For they have obtained perfection in every sense of our cultural definition – they are without flaw. We all know those who seem to be spotless in one way or another. You are probably thinking about them now. They come in all shapes and sizes; they are Christians and Muslims, atheists and agnostics. Within the construct of our society, they are perfect, and we view them as such. They are perfect in our eyes. We lift them up as the standard of how we are to live our own lives. “See how they fill out their reports. It is perfect. I must replicate their work!” They receive a plaque, and probably a semi-awkward picture, with the title of “employee of the month,” hanging on a wall in plain sight so all the others can be motivated by it. They would probably win the award every month if it wasn’t against company policy.

This mindset on the nature of perfection has become the telos of salvation. We have taken sanctification and marked its finality as flawlessness and being without moral blemish. Every moment of our life, every progression in faith, is a movement toward sinless-ness. We work to rid ourselves of all sins, real and imaginable, in order to be marked as righteous, not only by our Father, but also by those we live life with. We abstain from certain pleasures because of this desire to be perfect. If we were to indulge ourselves, we might accidently cause someone to stumble and our witness would be ruined.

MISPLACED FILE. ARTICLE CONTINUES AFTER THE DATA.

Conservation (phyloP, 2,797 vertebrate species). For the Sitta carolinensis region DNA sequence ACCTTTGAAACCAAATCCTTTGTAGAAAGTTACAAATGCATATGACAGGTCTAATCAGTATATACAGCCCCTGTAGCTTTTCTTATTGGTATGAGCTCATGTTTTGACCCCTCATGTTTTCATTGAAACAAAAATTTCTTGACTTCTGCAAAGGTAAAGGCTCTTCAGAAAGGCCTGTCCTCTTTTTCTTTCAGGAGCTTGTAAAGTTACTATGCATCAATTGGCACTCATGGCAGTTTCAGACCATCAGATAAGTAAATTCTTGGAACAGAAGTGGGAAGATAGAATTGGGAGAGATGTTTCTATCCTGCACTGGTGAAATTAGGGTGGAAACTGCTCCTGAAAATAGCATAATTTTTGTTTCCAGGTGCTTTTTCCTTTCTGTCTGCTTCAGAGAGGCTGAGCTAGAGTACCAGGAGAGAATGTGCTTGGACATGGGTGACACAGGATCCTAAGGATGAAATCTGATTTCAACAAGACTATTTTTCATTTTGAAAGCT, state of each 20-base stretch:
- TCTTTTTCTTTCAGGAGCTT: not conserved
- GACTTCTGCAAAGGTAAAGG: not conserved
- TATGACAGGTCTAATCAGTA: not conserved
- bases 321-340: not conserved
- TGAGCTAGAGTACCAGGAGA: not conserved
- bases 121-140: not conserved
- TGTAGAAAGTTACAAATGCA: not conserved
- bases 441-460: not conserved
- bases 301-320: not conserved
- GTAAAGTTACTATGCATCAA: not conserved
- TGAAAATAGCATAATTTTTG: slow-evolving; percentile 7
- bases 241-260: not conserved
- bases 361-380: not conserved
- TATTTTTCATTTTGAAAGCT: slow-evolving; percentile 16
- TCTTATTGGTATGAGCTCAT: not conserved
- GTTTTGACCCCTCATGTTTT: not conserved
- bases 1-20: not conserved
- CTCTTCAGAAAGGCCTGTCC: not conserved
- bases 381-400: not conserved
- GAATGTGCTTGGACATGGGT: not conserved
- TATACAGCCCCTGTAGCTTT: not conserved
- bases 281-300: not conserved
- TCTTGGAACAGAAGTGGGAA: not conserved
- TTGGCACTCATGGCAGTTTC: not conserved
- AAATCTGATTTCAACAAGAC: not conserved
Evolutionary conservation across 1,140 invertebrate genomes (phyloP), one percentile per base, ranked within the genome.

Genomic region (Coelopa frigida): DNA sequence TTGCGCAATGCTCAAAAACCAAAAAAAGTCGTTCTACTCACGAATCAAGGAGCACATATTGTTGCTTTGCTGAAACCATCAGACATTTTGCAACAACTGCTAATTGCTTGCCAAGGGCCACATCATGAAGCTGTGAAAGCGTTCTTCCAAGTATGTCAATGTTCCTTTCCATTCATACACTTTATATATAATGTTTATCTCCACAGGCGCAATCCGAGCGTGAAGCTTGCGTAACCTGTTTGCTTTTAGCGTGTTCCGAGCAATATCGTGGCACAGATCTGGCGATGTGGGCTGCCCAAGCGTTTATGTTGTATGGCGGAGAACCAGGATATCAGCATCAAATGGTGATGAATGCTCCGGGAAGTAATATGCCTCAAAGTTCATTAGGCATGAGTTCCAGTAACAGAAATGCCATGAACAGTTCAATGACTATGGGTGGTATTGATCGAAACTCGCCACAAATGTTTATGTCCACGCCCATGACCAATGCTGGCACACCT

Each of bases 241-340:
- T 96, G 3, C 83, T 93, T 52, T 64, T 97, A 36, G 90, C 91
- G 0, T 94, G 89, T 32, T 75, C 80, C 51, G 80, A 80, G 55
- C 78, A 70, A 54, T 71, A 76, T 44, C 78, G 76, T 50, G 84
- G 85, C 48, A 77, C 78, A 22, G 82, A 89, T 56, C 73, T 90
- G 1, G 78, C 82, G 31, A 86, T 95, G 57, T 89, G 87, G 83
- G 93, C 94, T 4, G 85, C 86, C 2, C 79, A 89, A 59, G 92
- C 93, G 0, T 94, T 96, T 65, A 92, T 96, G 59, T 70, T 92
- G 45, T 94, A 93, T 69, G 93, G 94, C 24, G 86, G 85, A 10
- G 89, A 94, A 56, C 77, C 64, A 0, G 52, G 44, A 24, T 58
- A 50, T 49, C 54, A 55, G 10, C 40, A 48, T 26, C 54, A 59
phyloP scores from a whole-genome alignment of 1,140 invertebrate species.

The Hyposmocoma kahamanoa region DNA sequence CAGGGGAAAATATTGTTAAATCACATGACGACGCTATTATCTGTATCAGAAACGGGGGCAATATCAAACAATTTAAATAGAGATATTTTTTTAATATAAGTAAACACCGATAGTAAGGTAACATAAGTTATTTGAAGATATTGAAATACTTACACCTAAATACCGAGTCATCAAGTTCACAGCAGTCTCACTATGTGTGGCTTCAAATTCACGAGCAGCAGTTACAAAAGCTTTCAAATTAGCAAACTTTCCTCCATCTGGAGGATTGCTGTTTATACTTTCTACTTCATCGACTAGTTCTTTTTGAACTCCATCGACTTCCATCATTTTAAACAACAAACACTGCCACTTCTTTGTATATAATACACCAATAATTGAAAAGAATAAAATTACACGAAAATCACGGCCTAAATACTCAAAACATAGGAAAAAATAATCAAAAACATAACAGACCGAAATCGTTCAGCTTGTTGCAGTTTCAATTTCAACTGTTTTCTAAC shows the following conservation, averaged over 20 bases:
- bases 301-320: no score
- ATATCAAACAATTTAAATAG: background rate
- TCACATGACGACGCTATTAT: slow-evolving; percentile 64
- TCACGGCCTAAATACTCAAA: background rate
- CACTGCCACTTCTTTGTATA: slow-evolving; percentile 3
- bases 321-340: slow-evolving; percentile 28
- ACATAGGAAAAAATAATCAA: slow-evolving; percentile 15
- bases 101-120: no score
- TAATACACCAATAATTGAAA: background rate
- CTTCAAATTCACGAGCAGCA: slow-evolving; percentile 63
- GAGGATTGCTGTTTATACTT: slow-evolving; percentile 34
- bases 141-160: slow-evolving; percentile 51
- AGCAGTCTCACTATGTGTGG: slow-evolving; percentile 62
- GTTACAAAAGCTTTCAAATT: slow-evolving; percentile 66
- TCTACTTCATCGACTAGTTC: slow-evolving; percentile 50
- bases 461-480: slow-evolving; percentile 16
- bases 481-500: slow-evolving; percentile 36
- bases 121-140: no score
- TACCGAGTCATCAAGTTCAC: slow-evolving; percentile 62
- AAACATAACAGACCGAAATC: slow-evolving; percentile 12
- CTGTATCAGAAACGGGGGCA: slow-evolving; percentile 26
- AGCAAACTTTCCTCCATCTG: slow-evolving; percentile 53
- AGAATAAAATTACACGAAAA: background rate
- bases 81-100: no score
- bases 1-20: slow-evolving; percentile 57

But if we really thinking about it, what is our particular witness? What is it that we are witnessing to? Is it the hope of a flawless life? Is it even, teleologically, the primary hope for a life to come?

I’m not so sure that it is any of those things. Instead, I tend to gravitate toward another hope – a hope containing the former, but only as a byproduct of something else. The hope? A life filled with the Spirit, given to us as a beautiful, free gift because of Jesus’s perfection.

So with that, we come full circle, back to Jesus’s perfection. What perfection then did he obtain? Why does Jesus’s perfection not matter if it is the very thing which brings us the Spirit?

 

While Jesus was not doubt flawless, without sin, those around him did not see him and think he was “employee of the month” material. The CEOs of the time, the Pharisees, the ones who doled out the ancient awards, did not turn to their followers and say, “See this Jesus guy? Emulate him.” Instead, as we all know, they took offense to his radical understanding of perfection.